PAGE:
On one of the first posts here in this blog, I detailed how I write and publish new content.
One of the open points was how/where to keep drafts. I honestly don’t want to make them public while they are WIP. Sometimes I just have empty files, using their names as a reminder of an idea I would like to expand or take note later. Others, they are just very random notes, that would not make any sense to someone other than me.
One of the ideas was to cypher these files and add to the repo like the rest of the files, similar to what I already do to the environment variables. However, I believe that would be a bit cumbersome.
Instead, I chose to keep them on a separate private git repo, and refer to it as a submodule on the main one. With that, the
_drafts are isolated from the other files and maintain an independent git history of their own.
When I clone the main repo, all I need to do is a
git submodule init followed by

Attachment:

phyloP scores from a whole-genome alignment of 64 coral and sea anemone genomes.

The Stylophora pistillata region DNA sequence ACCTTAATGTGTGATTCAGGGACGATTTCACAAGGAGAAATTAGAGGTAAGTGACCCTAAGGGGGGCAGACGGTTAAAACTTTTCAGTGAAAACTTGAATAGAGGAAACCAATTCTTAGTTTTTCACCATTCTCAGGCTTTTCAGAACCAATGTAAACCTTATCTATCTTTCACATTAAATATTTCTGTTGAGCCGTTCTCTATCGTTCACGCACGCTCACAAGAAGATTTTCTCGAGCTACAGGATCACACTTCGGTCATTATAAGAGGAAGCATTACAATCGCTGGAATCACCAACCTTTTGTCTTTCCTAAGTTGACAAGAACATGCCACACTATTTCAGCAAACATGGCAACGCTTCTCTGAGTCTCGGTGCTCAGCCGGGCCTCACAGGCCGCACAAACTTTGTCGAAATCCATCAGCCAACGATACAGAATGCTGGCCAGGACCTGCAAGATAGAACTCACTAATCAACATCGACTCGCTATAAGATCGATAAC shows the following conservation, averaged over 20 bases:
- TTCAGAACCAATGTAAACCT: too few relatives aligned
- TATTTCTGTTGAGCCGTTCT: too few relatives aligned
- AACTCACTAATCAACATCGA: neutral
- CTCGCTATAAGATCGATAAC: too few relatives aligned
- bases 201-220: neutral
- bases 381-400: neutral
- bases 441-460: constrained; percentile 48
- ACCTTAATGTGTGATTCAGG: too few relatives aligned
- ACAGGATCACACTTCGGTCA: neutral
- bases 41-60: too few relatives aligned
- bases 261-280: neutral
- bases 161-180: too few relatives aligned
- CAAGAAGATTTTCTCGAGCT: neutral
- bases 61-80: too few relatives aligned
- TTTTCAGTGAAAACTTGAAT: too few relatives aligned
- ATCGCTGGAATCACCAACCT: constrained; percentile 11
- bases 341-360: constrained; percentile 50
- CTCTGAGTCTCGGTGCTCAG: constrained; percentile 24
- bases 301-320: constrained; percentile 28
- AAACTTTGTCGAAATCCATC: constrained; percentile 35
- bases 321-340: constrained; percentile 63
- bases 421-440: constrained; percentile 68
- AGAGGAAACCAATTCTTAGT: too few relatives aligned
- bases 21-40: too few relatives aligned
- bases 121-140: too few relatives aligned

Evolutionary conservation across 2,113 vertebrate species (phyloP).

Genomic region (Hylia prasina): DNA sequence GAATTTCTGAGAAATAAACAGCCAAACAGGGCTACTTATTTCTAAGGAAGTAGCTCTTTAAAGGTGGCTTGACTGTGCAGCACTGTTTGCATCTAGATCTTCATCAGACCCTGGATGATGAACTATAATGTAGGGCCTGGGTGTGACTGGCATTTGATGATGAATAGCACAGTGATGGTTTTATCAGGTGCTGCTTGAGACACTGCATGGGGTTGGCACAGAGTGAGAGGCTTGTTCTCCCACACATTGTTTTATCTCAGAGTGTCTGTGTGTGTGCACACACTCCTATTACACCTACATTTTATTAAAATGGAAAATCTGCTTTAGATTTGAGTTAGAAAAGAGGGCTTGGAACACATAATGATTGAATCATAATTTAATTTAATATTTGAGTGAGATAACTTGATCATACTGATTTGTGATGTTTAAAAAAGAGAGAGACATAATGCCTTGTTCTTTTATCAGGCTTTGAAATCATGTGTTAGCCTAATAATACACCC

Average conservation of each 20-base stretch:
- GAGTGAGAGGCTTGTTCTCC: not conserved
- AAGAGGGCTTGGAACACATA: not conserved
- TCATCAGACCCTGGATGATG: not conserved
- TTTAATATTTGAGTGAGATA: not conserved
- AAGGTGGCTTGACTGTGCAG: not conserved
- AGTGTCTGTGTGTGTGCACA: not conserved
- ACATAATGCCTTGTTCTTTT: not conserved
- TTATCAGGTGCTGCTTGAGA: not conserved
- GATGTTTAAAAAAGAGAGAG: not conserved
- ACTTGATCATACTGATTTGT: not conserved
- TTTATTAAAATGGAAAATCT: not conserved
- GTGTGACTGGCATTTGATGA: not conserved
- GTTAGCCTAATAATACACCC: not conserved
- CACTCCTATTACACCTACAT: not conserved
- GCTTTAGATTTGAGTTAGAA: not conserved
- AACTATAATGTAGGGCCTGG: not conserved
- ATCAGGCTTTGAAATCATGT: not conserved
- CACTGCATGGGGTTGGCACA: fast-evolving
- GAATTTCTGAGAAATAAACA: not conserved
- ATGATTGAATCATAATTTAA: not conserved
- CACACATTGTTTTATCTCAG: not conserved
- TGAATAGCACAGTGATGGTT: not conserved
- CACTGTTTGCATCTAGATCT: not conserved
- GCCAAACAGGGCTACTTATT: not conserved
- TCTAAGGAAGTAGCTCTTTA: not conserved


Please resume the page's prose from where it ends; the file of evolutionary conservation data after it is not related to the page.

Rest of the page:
git submodule update.
I also wanted to tweet new posts whenever there was an update. I looked for Jekyll plugins that might do that, but found none. Instead, I read somewhere about this great idea of using IFTTT. With a new simple recipe, whenever a new feed item shows up on my feed.xml, then a new tweet will be done.
If everything goes well, you should see a new tweet with a link to this post on my account.
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- Secure Configuration Management for Microservices
- Services Version Lock with Docker and Jenkins
- Efficient Timer using a Circular Buffer
- RFID, Dryers, and IoT
- Trunk Based Development with Multiple Services
- Learning From My Mistakes: Building a Crawler
- Blockchains as Part of the IoT Architecture
- Problems with Branches per Environment